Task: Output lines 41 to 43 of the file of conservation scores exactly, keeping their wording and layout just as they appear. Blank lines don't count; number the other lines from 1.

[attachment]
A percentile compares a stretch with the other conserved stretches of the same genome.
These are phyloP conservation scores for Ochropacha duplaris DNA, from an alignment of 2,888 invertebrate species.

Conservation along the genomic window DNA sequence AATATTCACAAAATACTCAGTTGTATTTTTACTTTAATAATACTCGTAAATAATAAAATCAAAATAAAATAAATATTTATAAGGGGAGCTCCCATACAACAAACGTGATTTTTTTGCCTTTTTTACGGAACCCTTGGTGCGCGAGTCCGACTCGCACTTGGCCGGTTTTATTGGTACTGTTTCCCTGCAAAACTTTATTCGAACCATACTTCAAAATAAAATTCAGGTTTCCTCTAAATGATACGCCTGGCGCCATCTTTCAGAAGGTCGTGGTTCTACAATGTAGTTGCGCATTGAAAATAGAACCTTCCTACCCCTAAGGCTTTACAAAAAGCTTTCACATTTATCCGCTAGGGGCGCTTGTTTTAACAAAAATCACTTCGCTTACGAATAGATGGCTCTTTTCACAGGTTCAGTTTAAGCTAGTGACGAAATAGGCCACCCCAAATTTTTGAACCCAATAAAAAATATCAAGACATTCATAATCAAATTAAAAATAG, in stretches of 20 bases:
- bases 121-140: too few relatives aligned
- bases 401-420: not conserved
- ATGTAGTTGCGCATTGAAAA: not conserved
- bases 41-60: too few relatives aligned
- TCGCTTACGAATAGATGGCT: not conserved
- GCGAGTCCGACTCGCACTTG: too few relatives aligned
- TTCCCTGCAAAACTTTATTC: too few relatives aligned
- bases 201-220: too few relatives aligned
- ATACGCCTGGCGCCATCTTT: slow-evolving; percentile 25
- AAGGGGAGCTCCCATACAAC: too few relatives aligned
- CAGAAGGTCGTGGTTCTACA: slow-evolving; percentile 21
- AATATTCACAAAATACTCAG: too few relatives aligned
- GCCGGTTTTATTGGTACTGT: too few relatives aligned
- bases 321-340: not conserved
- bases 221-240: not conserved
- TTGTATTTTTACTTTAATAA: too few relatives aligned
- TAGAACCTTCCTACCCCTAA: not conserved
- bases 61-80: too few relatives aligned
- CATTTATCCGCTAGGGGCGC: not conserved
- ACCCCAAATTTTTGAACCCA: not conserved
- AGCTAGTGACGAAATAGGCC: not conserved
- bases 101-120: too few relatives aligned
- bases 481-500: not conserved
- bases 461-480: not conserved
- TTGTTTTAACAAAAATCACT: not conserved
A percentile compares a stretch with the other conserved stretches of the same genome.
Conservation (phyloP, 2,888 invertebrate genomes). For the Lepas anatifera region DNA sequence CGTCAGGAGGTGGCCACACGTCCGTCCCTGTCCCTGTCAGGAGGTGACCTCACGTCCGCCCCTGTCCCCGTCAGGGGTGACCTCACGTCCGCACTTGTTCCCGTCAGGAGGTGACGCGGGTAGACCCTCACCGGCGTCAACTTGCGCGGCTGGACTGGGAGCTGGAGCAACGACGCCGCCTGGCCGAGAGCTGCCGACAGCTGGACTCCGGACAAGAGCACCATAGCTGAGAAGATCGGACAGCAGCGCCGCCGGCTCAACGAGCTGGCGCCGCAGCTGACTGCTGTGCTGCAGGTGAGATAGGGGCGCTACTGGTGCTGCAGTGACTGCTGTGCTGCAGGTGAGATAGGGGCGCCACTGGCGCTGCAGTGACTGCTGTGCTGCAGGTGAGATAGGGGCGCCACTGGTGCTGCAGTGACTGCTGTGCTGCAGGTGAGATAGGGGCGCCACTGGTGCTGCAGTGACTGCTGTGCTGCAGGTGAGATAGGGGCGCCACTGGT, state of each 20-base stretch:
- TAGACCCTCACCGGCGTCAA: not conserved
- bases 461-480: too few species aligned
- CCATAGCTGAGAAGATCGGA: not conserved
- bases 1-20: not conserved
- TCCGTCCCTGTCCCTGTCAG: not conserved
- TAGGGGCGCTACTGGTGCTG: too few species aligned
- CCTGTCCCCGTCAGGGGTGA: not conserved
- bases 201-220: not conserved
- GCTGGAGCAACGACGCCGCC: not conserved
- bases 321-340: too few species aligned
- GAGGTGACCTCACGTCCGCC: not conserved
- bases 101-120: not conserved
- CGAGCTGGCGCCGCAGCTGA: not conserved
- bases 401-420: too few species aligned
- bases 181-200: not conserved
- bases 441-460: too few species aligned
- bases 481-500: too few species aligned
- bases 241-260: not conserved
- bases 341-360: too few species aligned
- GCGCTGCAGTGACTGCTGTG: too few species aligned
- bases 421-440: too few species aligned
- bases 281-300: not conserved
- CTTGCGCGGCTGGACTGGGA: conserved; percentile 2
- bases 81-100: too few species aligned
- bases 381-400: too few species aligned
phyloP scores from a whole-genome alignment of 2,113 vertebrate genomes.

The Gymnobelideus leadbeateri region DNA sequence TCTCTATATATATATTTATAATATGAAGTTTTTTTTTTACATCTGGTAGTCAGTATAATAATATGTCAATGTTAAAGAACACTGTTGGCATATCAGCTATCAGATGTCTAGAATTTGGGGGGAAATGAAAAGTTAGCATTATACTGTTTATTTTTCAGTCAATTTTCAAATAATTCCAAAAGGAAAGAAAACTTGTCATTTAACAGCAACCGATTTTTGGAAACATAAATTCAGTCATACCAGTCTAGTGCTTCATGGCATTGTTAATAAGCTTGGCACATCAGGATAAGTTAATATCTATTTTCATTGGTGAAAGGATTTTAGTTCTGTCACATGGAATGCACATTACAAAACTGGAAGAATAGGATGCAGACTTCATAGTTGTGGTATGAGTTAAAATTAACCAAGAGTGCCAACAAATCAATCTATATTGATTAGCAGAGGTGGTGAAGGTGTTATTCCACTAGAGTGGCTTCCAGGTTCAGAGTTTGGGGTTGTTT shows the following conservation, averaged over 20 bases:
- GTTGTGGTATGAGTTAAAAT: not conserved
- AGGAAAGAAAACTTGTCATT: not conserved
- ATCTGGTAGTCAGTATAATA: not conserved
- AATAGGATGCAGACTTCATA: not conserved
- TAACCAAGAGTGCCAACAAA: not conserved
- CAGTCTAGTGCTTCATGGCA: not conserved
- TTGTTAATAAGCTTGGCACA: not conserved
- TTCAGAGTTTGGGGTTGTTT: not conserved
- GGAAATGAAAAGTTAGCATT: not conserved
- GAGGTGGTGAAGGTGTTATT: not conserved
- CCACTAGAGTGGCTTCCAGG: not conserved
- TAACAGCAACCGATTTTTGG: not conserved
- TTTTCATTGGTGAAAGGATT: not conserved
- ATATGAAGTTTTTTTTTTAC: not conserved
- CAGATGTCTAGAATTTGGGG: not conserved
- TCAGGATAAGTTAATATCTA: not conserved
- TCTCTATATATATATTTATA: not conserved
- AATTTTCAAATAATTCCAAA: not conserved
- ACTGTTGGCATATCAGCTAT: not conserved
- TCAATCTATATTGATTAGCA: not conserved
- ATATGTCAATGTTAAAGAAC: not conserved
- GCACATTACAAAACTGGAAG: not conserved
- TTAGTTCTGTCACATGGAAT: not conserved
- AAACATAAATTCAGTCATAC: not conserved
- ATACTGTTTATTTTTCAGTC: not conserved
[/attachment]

- GAGGTGACCTCACGTCCGCC: not conserved
- bases 101-120: not conserved
- CGAGCTGGCGCCGCAGCTGA: not conserved